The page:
Friday, 13 March 2015

PC 119 George BAIRD - a story fit for Indiana Jones

  © Copyright Karl Peet and licensed for reuse under this Creative Commons Licence

George declared his father to be Raemer Baird a seaman from Tayport in Fife.  In 1869 Raemer had been stroke rower in the “Rocke” which came second in the Champion four-oared race held by the Newport Amateur Rowing Club.  George was born on 2 September 1876 in Dundee with the only distinguishing feature being a mole on the back of his neck.  At 14 years of age he was living in Ferry Port on Craig and working in the local jute mill with his elder brother.

At the age of 19 George enlisted with the Royal Marines in Dundee and became Private 7720.  His first eight months were spent training in Walmer, Kent before being transferred to the Plymouth Division.  In March 1897 George joined HMS Imperieuse at Esquimalt in British Columbia just in time for the ship’s short cruise south to Acapulco.  Later in the year HMS Imperieuse, which was flagship of the North Pacific squadron, left Esquimalt for a longer journey reported later to have been “full of incident and adventure as any naval man can expect to enjoy during piping times of peace”.  The destination?   The Cocos Island.  Much secrecy surrounded the trip but it was eventually revealed that the intention was to search for buried treasure.  One of the guests on board was Mr Harford who, having previously visited the island, claimed he knew the whereabouts of a cache of buried treasure – he certainly had a chart.  On arrival no time was lost in sending parties of men ashore.  The newspapers reported:

Digging for thirty millions is fascinating employment and although it was raining hard the watch responded with alacrity when Lieutenant Lee informed them that all were to go ashore and “dig diamonds”. 

The digging was commenced at a spot indicated on the chart and designated by Harford.  At a depth of five or six feet he said a large flat stone or slab would be discovered out of which he had previously chiselled the distinguishing number that it had originally borne.  The slab was found at the depth stated and there was no lack of energy in compliance when Harford next gave the order to dig ten or twelve feet deeper where the tunnel would be struck leading to the cavern of gold and jewels.

The continuous rain made the work extremely difficult but it was nevertheless continued until a depth of ten feet was reached with no disclosures.  At this point the water had so filled the pit that a large overhanging rock was seen to sway from the under-mining and Lt. Lee retired his men just in time to avert a serious fatality.  The rock completely filled the excavation made and more than neutralized the work accomplished.  Instead of blasting out the rock and continuing operations according to the original plan Admiral Palliser ordered a blast in the hillside itself and this being done without result the Imperieuse turned her prow and steamed homeward despite the pleadings from Harford

A story fit for Indiana Jones !

Most of 1898 was spent in Esquimalt with just a short cruise to Acapulco in May. On 1 April 1899 HMS Imperieuse sailed from Esquimalt for England with final calls at Acapulco, Panama, Guayaquil, Callao, Iquique and Coquimbo arriving in England on 12 August 1899.  George’s next posting was to HMS Vivid and a few weeks later the Admiralty announced that 40 volunteers were required for the Hong Kong Police.  George slapped in his application.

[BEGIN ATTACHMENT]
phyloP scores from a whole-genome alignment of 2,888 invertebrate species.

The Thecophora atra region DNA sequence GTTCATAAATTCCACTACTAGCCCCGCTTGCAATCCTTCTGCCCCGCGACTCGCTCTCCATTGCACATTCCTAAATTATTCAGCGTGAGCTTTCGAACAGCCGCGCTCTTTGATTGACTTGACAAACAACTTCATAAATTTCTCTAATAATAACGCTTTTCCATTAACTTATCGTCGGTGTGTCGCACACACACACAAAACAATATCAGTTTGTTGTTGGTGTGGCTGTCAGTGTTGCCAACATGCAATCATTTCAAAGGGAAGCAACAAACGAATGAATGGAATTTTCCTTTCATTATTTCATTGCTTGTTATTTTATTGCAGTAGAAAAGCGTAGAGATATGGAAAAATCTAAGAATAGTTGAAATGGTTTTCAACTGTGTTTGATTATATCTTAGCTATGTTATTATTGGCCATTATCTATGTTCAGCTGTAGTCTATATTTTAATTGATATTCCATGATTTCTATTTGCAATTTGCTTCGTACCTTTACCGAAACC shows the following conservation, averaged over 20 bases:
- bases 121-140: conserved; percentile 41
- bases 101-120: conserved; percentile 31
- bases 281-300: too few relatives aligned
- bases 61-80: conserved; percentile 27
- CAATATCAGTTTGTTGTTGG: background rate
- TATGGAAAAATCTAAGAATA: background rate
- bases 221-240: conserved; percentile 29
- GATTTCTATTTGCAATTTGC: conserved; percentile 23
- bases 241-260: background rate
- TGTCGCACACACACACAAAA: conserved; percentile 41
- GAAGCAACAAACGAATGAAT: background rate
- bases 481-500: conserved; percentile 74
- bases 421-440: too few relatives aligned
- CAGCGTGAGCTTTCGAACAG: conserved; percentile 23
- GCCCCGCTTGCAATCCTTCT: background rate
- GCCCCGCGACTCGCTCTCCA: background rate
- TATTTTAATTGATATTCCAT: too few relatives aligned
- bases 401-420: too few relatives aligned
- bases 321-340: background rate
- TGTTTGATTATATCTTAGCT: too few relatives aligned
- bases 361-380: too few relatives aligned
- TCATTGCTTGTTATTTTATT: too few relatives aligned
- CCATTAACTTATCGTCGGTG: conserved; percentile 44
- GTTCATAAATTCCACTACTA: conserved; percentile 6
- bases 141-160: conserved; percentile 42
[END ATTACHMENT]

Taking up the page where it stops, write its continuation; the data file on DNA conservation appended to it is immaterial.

The volunteers embarked on the Glen Line Steamer “Glenfarg” at London on 2 February 1900 and arrived in Hong Kong on 27 March.  The following day at 3.30pm the Governor inspected the whole of the Police Force in the compound at Central Police Station.  The new recruits lined up at the rear of the European contingent and it was reported that they had signed on for a period of 5 years on pay of $75 per month.

These new recruits were needed in order to expand the Hong Kong Police following the leasing of the New Territories to Britain in 1898.   As a temporary measure matsheds had been constructed for use as police stations and by 1900 new stations had been built at Ping Shan, Tai Po and Au Tau.

Health became a real issue for anyone posted to these rural stations.  Near to Au Tau Police Station could be found a swampy island which was home to a Leper colony.  Plague was prevalent on Cheung Chau Island and malaria was rife throughout the New Territories.  The Medical Officer recommended that the paddy fields adjoining the Sha Tau Kok Police Station be resumed and reclaimed as the constant stagnant water on them provided a breeding place for the Anopheles mosquito.  A further recommendation was that Eucalyptus trees be planted on the damp areas at the base of hills as this would help drain the swampy grounds. 

George proved himself to be a conscientious and hard working officer whilst his good nature gained him numerous friends.  Sadly George lasted less than 18 months in Hong Kong.  He died of Typhoid fever at 11.30pm on Sunday 15 September 1901.  He was buried in Section 2 of the Hong Kong Colonial Cemetery – Grave 6450 – during the afternoon of 16 September.  The funeral was well attended and the many floral offerings showed how well George was regarded.